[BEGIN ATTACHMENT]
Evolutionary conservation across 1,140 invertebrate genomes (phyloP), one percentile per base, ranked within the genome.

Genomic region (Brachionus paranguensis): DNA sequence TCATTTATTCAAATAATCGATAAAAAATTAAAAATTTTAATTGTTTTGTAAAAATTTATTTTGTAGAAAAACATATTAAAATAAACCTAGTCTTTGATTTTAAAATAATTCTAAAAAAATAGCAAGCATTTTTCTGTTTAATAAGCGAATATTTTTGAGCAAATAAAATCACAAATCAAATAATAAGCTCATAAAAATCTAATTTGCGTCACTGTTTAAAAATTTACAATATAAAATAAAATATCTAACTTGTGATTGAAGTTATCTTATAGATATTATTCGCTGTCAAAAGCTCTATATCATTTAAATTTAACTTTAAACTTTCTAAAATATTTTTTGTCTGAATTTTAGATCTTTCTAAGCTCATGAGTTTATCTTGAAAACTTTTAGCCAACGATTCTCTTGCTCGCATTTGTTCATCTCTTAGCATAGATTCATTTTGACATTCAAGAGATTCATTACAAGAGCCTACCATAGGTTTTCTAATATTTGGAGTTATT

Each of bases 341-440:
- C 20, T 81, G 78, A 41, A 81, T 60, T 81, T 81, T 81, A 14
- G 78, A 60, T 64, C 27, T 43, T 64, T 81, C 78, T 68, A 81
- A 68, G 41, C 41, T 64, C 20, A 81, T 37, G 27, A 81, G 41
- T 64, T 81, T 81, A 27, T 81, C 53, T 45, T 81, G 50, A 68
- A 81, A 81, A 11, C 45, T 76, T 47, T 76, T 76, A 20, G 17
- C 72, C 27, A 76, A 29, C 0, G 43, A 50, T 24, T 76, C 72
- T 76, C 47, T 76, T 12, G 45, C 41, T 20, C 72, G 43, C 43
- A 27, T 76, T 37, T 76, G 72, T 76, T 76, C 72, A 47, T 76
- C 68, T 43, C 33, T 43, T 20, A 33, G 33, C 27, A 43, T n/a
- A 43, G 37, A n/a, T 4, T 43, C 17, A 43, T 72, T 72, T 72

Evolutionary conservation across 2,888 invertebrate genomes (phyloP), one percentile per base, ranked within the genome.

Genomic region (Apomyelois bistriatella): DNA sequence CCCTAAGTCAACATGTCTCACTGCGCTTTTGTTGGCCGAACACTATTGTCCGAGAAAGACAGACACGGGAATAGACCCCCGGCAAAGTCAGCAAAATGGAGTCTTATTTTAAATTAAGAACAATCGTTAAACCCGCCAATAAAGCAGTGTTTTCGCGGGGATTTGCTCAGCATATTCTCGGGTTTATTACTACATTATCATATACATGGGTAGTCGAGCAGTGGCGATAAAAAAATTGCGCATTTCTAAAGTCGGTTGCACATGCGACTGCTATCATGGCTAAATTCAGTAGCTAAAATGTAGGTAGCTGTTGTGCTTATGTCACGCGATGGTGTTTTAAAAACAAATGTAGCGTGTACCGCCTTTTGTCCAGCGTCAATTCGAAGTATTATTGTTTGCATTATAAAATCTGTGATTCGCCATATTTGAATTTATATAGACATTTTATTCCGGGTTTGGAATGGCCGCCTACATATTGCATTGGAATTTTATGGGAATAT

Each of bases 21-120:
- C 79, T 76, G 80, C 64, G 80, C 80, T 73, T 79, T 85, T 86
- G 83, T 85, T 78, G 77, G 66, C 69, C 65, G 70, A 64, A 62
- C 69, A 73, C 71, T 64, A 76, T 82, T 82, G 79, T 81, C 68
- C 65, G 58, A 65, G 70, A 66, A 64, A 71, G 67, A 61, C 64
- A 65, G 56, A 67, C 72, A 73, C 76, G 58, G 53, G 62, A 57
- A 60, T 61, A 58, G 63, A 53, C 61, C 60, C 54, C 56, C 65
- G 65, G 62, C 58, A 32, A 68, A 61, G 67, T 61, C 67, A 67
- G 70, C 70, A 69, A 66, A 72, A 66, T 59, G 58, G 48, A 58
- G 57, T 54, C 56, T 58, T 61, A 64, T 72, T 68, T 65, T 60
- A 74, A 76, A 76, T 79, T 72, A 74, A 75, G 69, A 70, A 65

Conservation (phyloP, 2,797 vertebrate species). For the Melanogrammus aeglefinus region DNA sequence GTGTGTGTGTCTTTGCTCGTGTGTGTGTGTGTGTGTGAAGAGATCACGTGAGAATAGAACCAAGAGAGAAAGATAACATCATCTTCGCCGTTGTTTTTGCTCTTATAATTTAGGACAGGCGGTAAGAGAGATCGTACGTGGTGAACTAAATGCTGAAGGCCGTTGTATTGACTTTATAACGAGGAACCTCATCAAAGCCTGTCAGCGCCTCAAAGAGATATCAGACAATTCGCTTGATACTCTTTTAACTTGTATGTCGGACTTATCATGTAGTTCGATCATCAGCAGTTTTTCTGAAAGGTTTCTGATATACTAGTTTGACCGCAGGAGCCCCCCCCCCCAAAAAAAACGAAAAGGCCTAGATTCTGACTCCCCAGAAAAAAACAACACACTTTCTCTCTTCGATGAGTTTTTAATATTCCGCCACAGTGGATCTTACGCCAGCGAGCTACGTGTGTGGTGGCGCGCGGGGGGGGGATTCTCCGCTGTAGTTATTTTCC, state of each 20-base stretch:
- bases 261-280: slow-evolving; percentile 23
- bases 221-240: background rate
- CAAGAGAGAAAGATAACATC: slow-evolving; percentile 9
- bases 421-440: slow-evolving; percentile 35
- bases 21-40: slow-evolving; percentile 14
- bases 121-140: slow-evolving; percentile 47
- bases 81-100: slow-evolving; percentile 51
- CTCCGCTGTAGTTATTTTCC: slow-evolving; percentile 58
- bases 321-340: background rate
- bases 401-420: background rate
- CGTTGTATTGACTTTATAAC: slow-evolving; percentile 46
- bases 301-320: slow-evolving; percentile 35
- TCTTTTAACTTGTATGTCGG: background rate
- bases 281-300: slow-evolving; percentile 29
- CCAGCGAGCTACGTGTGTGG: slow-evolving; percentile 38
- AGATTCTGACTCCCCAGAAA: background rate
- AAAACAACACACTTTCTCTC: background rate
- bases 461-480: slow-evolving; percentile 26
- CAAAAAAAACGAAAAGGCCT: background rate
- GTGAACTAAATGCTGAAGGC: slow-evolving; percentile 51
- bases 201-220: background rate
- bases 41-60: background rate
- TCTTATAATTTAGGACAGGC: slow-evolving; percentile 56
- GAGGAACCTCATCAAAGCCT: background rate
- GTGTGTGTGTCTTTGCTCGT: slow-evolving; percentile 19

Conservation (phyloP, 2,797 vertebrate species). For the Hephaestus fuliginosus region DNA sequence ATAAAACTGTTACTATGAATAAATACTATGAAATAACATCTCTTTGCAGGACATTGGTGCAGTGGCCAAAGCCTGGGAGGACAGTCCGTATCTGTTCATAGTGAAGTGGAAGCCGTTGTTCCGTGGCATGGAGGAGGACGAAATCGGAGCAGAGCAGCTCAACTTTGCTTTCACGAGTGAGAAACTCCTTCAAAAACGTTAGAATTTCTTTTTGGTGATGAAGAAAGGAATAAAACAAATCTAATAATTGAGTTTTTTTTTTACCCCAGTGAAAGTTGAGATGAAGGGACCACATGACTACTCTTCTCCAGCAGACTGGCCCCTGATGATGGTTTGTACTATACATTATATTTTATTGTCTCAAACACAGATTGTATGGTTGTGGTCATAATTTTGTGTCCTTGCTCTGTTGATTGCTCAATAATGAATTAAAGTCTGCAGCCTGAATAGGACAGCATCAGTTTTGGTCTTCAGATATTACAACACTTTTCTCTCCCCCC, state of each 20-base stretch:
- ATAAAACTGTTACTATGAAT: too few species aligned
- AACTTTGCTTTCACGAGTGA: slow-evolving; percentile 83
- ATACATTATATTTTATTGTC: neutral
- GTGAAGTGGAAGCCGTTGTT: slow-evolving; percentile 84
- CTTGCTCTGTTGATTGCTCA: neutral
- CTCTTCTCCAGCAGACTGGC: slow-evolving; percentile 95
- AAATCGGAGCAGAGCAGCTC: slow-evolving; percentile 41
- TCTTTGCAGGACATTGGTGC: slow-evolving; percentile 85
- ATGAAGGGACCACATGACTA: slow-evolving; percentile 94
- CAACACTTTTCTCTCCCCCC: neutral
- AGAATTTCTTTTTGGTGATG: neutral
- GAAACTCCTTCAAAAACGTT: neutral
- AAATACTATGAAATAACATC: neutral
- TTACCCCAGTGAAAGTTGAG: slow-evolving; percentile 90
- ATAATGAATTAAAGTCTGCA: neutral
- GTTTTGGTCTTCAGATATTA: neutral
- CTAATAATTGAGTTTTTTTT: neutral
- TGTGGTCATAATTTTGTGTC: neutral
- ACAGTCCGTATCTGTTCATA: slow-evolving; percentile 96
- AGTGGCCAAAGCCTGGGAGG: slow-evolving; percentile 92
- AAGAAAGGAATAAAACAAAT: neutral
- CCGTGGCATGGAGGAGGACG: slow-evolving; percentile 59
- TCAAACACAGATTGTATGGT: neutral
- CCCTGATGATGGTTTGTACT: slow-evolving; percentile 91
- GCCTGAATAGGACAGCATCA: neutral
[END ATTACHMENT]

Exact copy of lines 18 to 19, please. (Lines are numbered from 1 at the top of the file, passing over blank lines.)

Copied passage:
- G 83, T 85, T 78, G 77, G 66, C 69, C 65, G 70, A 64, A 62
- C 69, A 73, C 71, T 64, A 76, T 82, T 82, G 79, T 81, C 68